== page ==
Talents in China’s semiconductor industry are expected to miss targets by a wide margin in 2024.
The grim prospects were discussed on November 18 at the World Conference on Integrated Circuits in Hefei city, the capital of Anhui province. Semiconductor Industry Watch also reported it on the same day.
The semi-official report believes China’s chip industry will need over 789,000 people to power it in the next two years, and this will be a third more than the local pool of qualified individuals.
The talent shortage for the chip design category is projected to reach 90,000 personnel. In manufacturing, the shortfall could reach 100,000, and in packaging and testing, that number is 35,000. The results were based on a survey of more than 2,000 Chinese chip firms and over 400 education institutes.
According to the South China Morning Post, the supply deficit has boosted the wage range. Guo Sheng, CEO of recruitment website Zhaopin, said at the conference that the average monthly payment for key positions in the industry hit 18,335 yuan (US$2,566) during the first nine months of 2022. This is a 12% year-on-year increase.
Guo said payment for first-rate chip employees could rise by half the current range.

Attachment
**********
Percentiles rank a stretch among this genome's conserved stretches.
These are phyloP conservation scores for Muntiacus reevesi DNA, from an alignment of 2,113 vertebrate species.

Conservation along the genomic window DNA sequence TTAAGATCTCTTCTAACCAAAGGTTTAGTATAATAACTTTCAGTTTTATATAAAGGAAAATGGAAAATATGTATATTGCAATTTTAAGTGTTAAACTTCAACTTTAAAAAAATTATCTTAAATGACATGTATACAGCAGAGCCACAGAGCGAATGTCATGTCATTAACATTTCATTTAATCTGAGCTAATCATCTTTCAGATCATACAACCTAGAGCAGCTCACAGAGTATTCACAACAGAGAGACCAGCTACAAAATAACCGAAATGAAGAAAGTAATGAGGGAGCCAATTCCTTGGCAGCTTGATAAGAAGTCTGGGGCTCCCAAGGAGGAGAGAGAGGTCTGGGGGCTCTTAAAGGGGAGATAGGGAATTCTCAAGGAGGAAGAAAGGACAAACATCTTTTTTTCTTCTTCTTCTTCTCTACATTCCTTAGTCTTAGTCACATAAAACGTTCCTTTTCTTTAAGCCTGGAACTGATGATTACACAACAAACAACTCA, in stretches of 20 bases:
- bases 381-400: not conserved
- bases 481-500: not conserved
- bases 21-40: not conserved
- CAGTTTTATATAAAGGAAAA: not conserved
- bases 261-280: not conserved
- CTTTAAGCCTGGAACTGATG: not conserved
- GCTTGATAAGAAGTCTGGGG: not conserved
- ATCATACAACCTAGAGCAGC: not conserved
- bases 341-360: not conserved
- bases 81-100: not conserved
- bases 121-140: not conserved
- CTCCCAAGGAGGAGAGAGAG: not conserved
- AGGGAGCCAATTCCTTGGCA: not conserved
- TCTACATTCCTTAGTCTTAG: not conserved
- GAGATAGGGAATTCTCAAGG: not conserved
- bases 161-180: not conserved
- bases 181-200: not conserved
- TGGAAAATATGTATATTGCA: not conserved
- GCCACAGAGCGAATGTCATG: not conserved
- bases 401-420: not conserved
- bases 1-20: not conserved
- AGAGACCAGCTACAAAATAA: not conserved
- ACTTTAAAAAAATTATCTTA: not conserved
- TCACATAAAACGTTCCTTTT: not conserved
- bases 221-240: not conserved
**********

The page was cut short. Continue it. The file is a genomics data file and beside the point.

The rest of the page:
Yet, the turnover rate in China’s chip industry has also been rising. As Semiconductor Industry Watch cited from human resources consulting firm Willis Towers Watson, the voluntary turnover rate in 2021 was 13.5%, and in 2020, that number was 8.9%.
Among rival companies, the talent paucity has also spurred a poaching war. Lai Linhui, vice president of Moore Elite, said the situation has been serious and urged corporations to instead focus on grooming their own talents.
The talent poaching headache has long bothered Taiwan, which saw many of its experts switching to devote their expertise to the mainland. Many of them hold a doctorate.
China has also aggressively sought personnel from the U.S to reach its self-sufficient goal. But now its aspiration is being tested by Washington’s chip curbs, one of which sought to restrict American citizens and green card holders from working in Chinese chip-fabrication plants.
Hsu Yu-jen, a former Taiwanese lawmaker now at Harvard University, told the New York Times that the restriction would force about 200 mainland and Taiwanese engineers to leave China or give up their American citizenship.
Hsu said Taiwanese involved in China’s semiconductor industry have been fearful of the ban, worrying about running into trouble with U.S. government intelligence agencies.